“It just didn’t work, unfortunately,” said Rothman about Gilpin’s time as executive director.
Rothman said the board loved Gilpin’s ideas and planned to implement a few, like a discount program for valley visitors.
The board, however, disagreed with Gilpin’s management and communication styles, she said, adding that he also needed to understand that the executive director reported to the board of directors.
Gilpin believes that the board viewed membership dues, supplemented by monies from the towns of Dover and Wilmington, as an entitlement, “not because they did the work.”
According to Gilpin, 60 percent of every chamber member’s dues dollars went toward financing valley-wide events like the Blueberry Festival. Gilpin said that board members told him that the labor-intensive events were “feel-good,” not intended to bring in money.
Feel-good doesn’t change a lagging economy, said Gilpin.
“I cannot, in good faith, go to work every day at the Chamber knowing that I am not being allowed to use the members’ resources and money that they have invested in us, to the best of our ability,” Gilpin wrote in his resignation letter.
“I cannot sit idly by while the valley continues its economic decline, knowing that our time and money can be better spent growing it,” he added.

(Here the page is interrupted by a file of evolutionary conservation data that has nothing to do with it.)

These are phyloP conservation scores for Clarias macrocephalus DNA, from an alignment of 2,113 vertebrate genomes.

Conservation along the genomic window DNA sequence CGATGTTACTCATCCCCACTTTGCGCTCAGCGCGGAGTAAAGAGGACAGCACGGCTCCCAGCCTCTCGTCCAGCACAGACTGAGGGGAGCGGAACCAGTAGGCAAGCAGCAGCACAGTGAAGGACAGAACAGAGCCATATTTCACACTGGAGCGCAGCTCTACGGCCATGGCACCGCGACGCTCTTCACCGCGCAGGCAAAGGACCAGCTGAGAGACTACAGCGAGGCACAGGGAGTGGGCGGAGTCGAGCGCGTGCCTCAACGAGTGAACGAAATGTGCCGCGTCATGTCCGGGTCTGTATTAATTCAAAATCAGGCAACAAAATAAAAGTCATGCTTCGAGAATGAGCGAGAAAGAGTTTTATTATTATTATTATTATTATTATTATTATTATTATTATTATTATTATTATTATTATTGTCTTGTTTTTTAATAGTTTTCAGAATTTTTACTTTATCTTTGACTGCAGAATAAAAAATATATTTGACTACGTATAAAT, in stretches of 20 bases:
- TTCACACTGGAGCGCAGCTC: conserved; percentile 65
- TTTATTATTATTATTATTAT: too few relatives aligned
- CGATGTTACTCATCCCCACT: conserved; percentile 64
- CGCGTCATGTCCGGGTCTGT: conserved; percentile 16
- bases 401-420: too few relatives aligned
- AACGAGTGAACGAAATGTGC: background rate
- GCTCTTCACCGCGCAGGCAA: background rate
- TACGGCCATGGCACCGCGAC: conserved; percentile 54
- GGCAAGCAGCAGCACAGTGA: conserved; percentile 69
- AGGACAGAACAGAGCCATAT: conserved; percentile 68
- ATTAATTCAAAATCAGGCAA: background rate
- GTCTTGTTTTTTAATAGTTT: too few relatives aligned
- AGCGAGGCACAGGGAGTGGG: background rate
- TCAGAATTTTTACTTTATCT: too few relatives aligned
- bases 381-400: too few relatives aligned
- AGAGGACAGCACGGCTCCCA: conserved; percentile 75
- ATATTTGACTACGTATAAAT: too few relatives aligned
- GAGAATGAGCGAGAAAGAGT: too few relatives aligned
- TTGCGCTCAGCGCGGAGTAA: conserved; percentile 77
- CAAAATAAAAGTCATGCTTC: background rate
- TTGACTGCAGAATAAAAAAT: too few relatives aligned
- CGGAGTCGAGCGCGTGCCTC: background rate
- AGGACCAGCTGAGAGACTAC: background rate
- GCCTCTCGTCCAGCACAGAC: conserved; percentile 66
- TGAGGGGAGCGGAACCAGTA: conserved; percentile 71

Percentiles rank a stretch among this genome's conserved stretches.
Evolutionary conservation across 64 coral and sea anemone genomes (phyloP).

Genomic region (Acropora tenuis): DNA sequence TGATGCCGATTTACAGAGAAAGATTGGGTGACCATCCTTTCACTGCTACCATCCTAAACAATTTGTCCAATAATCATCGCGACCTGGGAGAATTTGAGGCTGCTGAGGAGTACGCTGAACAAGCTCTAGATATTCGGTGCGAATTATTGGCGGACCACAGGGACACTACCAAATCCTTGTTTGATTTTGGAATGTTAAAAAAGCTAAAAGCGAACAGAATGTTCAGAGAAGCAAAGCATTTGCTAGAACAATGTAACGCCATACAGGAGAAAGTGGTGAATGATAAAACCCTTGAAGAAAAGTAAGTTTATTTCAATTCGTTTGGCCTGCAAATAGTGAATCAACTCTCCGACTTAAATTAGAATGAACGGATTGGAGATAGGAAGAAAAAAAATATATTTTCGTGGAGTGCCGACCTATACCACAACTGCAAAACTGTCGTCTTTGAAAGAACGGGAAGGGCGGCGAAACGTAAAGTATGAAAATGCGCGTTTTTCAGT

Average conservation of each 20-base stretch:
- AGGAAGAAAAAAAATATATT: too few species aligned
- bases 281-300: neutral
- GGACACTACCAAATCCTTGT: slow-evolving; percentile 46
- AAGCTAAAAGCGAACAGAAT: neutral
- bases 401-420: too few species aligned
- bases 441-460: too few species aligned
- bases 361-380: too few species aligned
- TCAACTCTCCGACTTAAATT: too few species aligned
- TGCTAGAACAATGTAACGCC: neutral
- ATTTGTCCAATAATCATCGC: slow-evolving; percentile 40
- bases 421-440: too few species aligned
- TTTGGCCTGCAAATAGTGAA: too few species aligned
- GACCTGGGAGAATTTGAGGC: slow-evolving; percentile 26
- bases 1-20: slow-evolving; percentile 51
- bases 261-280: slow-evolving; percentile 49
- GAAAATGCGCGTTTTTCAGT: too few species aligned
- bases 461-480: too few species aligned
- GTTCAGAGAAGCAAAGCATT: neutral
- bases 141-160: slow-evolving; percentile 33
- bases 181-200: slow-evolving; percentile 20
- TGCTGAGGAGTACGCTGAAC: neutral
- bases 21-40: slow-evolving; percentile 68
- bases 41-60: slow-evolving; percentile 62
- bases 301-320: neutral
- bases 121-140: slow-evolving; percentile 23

Rothman disagrees with Gilpin’s view.
Valley festivals like the Blueberry Festival or Vermont Life Wine and Harvest Festival rank in the top 10 events in the state, she said.
“The Blueberry Festival is not meant to make money,” she said. “It’s meant to bring visitors.”
According to Rothman, the Vermont Life Wine and Harvest Festival, the first festival to which Vermont Life magazine has attached its name, does make money.
She admits that the festivals do take the chamber staff’s time, but she reminds people that “that’s why we hire them.”
An amazing group of volunteers also fuel the festivals’ successes, Rothman said.
“Bigger festivals won’t get the valley out of the economic situation it’s in,” Gilpin said.
Half of the chamber board’s lack of willingness to change stems from its unfamiliarity with the workings of today’s economy, which now uses venues like Facebook and Twitter, he said.